Ontario's Pandemic Learning Loss Catch-Up Funding is Unjust
Provincial education catch-up program for pandemic learning ignores thousands of students
FOR IMMEDIATE RELEASE
July 26, 2022
OTTAWA, ON – Ontario is leaving out thousands of students from its $93 million increase in special education grant funding to help make up for pandemic learning loss. Children living with a disability who attend one of the province’s 1,500 independent schools won’t be able to access a dime of that funding, just as they’re blocked from accessing Ontario’s regular $3 billion in special education grants.
“It’s inexcusable to discriminate against students living with a disability,” says Brian Dijkema, Vice-President of External Affairs at think tank Cardus. “Ontario should be giving help to students living with a disability based on need, not on the school the child attends.”
Likewise, Ontario has left 150,000 students out of its tutoring support plan to help make up for pandemic learning loss. All of the $175 million tutoring funding has been directed to public school boards, ignoring the needs of students attending one of the province’s independent schools. Most of these schools are community-organized institutions with less than 150 students enrolled.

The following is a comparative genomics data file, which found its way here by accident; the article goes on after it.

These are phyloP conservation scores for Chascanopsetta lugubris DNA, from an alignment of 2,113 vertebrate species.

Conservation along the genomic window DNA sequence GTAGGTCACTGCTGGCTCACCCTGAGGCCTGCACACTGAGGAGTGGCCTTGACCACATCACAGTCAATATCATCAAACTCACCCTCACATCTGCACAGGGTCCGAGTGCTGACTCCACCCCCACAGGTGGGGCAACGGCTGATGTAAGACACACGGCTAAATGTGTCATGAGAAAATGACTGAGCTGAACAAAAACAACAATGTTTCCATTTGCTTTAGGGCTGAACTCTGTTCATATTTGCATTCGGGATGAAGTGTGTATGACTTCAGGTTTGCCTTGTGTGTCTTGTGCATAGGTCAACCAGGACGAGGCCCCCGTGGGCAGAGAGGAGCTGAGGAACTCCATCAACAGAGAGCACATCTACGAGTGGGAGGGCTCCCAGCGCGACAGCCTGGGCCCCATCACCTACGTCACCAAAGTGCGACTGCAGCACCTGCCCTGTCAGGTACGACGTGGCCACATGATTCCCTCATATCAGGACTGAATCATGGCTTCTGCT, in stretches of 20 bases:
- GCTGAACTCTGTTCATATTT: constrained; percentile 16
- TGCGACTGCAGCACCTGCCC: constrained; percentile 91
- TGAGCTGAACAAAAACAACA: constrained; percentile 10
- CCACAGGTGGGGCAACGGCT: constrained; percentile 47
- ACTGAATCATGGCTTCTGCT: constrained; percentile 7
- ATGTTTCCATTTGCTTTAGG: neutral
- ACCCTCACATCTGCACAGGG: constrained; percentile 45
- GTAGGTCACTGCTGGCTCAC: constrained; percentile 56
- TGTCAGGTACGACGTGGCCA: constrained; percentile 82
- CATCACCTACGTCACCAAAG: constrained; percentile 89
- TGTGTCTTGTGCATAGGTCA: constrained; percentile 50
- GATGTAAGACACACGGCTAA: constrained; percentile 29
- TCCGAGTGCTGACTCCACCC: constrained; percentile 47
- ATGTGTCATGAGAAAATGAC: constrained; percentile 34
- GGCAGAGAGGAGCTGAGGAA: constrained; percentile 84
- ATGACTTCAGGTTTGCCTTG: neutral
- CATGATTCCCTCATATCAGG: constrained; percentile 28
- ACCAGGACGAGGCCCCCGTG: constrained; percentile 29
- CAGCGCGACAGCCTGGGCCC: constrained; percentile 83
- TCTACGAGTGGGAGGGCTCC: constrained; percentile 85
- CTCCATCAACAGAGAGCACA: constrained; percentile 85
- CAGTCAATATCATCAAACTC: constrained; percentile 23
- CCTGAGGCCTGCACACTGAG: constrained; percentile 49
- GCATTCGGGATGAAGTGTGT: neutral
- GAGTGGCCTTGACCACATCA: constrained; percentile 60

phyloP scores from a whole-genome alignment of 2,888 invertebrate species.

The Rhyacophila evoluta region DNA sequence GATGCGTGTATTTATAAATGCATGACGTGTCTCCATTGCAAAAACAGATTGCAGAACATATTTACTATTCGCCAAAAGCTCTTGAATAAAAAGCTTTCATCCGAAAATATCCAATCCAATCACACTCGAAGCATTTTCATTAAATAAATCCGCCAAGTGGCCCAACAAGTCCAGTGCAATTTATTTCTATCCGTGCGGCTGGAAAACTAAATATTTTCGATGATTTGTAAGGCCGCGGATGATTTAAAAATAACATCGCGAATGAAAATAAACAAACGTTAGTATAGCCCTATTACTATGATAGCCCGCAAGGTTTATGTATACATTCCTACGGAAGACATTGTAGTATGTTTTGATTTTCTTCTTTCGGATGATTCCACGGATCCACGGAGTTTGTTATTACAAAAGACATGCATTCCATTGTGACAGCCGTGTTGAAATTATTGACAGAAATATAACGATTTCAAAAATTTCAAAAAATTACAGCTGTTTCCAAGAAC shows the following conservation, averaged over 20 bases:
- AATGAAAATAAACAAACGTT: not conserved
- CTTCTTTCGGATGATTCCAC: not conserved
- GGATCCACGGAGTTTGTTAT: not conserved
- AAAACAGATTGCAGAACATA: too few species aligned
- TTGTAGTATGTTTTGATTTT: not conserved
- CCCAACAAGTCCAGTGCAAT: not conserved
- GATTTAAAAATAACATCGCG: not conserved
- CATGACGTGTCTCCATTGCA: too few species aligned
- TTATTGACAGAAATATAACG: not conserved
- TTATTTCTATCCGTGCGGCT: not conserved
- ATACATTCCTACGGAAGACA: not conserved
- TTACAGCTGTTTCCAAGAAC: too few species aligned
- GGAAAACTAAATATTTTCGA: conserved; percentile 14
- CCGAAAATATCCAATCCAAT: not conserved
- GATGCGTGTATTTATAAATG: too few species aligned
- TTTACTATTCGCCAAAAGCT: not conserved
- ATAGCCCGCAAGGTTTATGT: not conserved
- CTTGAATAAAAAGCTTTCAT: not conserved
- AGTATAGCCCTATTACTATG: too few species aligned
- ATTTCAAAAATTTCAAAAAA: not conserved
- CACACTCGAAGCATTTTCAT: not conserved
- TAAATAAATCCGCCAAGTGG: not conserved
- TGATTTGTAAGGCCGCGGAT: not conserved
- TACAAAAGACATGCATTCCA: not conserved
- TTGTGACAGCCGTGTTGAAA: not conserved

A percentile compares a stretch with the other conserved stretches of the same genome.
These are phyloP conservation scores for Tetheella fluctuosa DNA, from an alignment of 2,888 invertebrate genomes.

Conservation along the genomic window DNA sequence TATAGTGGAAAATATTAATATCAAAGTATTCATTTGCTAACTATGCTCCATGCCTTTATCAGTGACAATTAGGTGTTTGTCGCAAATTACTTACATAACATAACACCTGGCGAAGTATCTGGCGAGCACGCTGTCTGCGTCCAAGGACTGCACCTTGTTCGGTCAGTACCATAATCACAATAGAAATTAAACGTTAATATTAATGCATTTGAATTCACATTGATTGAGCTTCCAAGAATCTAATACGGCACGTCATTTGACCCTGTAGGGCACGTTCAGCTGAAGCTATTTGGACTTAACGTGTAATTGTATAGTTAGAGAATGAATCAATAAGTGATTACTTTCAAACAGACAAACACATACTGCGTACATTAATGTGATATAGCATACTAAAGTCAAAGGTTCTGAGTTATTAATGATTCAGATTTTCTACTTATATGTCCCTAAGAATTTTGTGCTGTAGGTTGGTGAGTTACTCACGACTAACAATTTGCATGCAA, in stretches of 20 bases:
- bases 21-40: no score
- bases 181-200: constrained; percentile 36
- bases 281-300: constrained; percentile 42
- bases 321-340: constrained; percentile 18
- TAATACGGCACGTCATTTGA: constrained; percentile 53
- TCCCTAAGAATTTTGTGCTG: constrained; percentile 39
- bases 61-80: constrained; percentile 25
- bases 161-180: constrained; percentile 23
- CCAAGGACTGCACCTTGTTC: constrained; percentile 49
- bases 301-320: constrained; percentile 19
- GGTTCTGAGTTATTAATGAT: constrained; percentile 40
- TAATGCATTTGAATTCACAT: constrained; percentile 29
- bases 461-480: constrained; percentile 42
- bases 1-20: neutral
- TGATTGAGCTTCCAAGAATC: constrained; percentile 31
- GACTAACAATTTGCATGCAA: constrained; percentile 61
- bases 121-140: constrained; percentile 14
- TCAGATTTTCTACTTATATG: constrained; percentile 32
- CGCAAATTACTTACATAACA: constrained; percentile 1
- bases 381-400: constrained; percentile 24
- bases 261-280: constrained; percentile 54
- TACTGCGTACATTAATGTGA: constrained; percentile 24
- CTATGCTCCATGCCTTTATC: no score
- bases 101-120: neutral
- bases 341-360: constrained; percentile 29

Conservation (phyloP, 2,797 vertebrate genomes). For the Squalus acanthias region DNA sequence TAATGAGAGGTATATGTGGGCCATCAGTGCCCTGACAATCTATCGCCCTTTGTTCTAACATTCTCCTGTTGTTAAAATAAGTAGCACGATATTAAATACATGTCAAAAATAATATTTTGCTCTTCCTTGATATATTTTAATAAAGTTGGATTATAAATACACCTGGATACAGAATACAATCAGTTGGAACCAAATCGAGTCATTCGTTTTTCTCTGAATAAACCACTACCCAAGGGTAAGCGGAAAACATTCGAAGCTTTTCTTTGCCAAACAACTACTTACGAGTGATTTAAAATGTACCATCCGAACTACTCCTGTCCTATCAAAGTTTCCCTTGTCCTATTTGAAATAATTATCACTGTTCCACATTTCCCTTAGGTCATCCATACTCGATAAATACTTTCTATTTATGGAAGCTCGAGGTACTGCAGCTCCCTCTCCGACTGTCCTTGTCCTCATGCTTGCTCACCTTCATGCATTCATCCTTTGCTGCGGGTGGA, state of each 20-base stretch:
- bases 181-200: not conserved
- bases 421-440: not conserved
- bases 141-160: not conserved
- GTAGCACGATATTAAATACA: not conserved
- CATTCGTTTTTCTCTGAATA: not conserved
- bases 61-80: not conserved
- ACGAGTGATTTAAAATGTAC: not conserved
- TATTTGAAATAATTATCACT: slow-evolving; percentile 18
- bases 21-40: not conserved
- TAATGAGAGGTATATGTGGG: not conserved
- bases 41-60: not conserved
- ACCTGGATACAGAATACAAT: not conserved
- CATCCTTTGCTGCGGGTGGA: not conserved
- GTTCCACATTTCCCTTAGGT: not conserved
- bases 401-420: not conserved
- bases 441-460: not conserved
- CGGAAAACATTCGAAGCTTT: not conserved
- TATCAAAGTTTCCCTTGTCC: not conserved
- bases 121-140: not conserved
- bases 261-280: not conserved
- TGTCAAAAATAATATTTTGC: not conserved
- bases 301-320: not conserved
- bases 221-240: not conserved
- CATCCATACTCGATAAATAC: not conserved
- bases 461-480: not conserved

“Ontario’s education minister can’t claim to have a plan to help students catch up through extra tutoring if his plan ignores the needs of 150,000 kids,” says Dijkema. “A true, universal tutoring support program would have directed funding to families directly, allowing parents to find the most appropriate help for their children. Had this been done in time to have tutoring happen over the summer, students would have been able to make up some of the loss before the next school year begins.”
To book an interview with Brian Dijkema, contact Daniel Proussalidis at email@example.com or 613-899-5174.
For further details, please, see:
- Funding Fairness for Students in Ontario with Special Education Needs
- Policy Priorities for Ontario's 2022 Election, Education Recommendations
Cardus – Director of Communications
Cardus is a non-partisan think tank dedicated to clarifying and strengthening, through research and dialogue, the ways in which society’s institutions can work together for the common good.
Cardus is a non-partisan, not-for-profit public policy think tank focused on the following areas: education, family, work & economics, communities, end-of-life care, and religious freedom. It conducts independent and original research, produces several periodicals, and regularly stages events with Senior Fellows and interested constituents across Canada and the U.S.